Professor disputes cancer-virus connection

Hopkins scientist finds inconsistencies in studies linking SV40 and tumors

February 05, 2000|By Gary Dorsey | Gary Dorsey,STAFF WRITER

Despite the suggestions of a growing number of studies, there is little evidence linking human cancer to a monkey virus that once contaminated polio vaccines, according to findings by a Johns Hopkins University researcher.

Keerti V. Shah, professor of mo lecular microbiology and immunology, reviewed existing research for this month's issue of Reviews in Medical Virology and concluded that many of the studies should be treated skeptically because of numerous inconsistencies in the work.

National public health officials have been embroiled in a controversy about the virus, known as SV40, for several years. In 1994, a cancer researcher discovered that the virus, which contaminated polio vaccines between 1955 and 1963, produced a deadly cancer in lab animals. In subsequent studies, scientists have found traces of SV40 in human tumors, including certain forms of brain cancer, bone cancer and lung cancer.

Because of implications that the virus was planted in human populations by the vaccine, the potential for SV40 studies to shake public confidence in vaccines has been a serious concern among public health officials.

"The questions have been: Is the virus in these tumors, and if it is, what is it doing, and is it contributing to cancer and how are people becoming infected?" Shah said yesterday at his office in the School of Public Health. "My review [of existing studies] shows that none of the suggested associations have been established."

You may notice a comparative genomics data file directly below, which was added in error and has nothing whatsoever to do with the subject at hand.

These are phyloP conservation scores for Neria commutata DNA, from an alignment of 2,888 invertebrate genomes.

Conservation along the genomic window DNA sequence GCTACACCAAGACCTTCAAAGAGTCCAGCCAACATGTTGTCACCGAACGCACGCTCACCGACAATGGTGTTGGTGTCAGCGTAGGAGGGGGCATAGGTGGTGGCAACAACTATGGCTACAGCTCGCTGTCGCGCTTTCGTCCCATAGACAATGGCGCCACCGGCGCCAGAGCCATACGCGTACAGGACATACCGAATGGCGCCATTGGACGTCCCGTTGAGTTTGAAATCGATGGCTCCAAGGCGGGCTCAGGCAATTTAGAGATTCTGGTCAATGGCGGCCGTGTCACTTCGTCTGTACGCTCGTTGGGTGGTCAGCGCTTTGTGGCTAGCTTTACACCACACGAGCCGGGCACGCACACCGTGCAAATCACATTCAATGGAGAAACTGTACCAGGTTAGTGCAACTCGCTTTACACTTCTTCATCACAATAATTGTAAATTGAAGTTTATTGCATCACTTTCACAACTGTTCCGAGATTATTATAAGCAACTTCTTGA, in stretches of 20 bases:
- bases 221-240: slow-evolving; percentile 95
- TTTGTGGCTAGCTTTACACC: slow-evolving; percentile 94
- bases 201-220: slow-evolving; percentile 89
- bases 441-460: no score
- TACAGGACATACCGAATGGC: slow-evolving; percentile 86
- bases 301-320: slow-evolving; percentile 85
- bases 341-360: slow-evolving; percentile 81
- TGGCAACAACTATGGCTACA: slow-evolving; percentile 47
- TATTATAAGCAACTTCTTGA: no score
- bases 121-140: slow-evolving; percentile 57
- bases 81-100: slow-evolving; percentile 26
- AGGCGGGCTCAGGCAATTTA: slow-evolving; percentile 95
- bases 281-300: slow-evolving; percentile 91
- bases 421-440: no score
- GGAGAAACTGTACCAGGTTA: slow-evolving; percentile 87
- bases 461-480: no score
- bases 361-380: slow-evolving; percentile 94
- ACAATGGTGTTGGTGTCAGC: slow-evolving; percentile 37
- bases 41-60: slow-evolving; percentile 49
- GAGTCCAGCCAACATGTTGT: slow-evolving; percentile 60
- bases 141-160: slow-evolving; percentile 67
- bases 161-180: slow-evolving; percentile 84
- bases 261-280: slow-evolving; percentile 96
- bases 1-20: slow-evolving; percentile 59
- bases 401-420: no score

The person most commonly affiliated with the controversy, University of Chicago pathologist Michele Carbone, has written more than 20 studies since 1994 concluding that SV40 is a significant human carcinogen.

When questioned about Shah's article yesterday, Carbone said he had read only a short abstract of the analysis and would not comment.

However, he did point to two research papers published in December by scientists at the National Cancer Institute and the University of Texas supporting his idea that there is a significant but mysterious relationship between the virus and cancer.

The author of one of those studies, Adi Gazdar, deputy director of the Hamon Cancer Center at the University of Texas Southwestern Medical Center, said his work indicated that SV40 exists in some human cells long before they become malignant. The most likely explanation for the appearance of the virus, he said, is the contaminated polio vaccine.

There is a growing body of evidence, he said, that points to SV40 as "a very important public health issue."

Shah has studied the virus since the 1960s, when he published the first paper questioning whether SV40 had been passed from monkeys to a human population in India.

From 1955 to 1963 the polio virus used in vaccines was grown in macaque kidney cell cultures, some of which were contaminated with SV40. However, Shah said, the largest manufacturer used a culture system that would have made it difficult for the virus to survive, so a significant portion of the vaccine lots were probably free of SV40.

Further, he said, many people found to have SV40-positive tumors were born many years after 1963, when the contaminated vaccine was no longer in use.

The controversy is far from settled, Shah said, pointing to a lengthy article in this month's Atlantic Monthly magazine that highlights the struggle between Carbone's supporters, the NCI and skeptics like himself.

"I think it is very important that we clarify all this," he said.

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